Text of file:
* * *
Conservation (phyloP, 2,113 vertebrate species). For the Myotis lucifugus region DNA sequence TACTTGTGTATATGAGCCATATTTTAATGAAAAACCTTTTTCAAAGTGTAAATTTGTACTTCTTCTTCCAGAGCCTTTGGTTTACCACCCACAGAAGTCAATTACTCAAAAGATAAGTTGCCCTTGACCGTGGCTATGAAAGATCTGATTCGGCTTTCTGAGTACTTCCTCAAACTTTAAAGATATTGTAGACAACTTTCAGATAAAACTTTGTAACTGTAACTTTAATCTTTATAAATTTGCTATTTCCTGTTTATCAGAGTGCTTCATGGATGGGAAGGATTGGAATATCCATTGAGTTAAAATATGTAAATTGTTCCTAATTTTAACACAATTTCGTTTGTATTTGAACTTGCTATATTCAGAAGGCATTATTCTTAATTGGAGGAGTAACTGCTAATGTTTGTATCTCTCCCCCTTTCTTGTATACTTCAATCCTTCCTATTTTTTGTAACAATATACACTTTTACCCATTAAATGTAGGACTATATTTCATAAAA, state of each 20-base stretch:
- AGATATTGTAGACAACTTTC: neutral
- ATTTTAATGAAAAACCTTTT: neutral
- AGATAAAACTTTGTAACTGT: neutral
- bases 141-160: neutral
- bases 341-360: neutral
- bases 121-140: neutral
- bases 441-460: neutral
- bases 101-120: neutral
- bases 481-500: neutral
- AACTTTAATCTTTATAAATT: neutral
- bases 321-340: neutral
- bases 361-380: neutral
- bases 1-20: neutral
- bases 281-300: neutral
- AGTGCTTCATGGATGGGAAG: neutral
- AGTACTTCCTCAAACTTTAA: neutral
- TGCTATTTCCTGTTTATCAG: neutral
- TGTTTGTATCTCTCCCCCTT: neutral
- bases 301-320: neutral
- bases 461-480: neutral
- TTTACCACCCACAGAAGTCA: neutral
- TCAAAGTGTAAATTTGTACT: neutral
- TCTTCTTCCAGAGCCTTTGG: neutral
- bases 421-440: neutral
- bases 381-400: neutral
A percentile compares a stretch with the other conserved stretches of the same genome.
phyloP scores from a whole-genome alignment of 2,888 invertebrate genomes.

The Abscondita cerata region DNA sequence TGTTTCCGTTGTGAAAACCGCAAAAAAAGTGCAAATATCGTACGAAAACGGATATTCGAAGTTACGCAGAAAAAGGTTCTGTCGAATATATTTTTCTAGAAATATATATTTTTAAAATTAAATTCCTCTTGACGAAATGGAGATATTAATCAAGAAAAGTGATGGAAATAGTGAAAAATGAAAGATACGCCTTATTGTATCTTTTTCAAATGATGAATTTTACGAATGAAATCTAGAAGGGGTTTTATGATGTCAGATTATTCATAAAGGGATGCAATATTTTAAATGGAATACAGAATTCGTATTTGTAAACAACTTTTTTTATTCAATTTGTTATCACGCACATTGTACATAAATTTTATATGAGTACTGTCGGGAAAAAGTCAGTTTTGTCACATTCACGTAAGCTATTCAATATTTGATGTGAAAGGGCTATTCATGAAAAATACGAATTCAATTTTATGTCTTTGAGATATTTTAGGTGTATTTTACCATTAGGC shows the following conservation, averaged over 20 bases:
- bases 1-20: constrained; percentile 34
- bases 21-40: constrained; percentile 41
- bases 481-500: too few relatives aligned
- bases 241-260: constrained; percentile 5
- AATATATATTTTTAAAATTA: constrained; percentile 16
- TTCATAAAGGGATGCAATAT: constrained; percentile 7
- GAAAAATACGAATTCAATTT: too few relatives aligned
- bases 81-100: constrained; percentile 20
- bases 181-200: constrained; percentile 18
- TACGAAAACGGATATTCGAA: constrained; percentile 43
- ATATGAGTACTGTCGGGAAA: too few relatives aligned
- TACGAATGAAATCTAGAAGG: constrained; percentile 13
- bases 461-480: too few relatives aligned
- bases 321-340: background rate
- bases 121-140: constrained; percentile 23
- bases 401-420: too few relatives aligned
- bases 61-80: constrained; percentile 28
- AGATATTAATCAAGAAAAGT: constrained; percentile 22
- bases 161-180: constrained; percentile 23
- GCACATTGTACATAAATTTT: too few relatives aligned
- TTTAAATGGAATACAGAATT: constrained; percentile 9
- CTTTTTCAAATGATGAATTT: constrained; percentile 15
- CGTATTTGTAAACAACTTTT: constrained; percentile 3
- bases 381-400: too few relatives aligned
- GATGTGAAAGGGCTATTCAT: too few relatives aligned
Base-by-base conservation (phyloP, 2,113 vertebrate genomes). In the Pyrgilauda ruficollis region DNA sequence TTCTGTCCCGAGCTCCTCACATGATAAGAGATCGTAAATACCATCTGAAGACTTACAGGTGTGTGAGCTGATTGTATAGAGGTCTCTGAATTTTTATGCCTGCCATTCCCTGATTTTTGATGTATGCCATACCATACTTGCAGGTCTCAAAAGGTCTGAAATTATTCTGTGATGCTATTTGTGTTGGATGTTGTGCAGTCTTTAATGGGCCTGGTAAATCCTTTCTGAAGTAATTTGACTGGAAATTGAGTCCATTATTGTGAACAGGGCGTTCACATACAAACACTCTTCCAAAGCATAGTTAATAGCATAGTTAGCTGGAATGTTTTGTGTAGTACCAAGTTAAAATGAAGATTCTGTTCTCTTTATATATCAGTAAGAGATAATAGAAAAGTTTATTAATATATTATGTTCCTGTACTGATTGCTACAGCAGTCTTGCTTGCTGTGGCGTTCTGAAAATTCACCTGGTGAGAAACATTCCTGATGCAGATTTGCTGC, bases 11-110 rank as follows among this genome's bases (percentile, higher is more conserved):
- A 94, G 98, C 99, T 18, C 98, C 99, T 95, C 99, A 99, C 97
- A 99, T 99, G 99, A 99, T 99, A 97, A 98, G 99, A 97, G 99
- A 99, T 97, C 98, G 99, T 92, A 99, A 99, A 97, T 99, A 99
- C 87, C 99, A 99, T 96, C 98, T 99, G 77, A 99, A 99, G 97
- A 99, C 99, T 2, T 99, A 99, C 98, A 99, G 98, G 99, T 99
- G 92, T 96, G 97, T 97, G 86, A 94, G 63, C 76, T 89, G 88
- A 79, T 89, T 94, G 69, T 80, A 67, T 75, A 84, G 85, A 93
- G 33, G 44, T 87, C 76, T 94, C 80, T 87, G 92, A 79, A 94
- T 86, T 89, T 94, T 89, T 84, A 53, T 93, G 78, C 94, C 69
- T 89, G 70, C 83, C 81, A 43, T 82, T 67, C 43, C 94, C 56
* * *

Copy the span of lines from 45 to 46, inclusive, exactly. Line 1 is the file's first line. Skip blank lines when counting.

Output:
- bases 401-420: too few relatives aligned
- bases 61-80: constrained; percentile 28